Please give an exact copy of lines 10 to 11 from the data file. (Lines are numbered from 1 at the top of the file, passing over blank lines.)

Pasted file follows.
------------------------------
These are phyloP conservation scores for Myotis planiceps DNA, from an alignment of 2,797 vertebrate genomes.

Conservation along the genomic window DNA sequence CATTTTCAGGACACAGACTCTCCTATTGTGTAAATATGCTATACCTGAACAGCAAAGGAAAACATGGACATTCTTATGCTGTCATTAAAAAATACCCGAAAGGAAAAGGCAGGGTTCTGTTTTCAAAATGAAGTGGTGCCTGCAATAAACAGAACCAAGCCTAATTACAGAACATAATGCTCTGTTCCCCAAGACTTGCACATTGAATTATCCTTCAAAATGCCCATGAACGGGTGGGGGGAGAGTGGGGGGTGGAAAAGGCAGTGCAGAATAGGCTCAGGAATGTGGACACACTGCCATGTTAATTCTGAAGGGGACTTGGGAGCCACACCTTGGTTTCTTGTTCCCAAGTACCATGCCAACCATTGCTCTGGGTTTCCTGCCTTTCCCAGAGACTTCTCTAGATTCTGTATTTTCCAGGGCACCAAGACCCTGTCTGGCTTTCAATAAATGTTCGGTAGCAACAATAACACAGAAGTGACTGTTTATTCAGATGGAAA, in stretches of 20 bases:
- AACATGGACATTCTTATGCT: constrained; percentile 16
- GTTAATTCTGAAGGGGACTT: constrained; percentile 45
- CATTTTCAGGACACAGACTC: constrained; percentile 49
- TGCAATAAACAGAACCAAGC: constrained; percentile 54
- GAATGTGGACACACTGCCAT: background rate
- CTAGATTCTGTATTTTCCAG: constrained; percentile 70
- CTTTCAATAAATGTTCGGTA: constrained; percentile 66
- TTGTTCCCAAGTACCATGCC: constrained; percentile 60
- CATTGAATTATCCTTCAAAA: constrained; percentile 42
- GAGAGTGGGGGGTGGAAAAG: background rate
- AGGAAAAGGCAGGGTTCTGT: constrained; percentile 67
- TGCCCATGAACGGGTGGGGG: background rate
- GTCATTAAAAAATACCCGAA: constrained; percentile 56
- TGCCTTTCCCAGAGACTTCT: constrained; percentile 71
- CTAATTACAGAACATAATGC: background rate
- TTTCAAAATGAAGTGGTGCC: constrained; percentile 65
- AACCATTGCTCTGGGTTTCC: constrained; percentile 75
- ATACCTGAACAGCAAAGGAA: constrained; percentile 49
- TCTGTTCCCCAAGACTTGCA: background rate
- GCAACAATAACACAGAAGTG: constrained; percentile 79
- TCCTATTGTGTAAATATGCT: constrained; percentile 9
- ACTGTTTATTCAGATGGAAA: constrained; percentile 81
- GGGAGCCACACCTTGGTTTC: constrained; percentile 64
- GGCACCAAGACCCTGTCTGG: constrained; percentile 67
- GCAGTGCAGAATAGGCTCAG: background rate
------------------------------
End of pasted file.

- TTGTTCCCAAGTACCATGCC: constrained; percentile 60
- CATTGAATTATCCTTCAAAA: constrained; percentile 42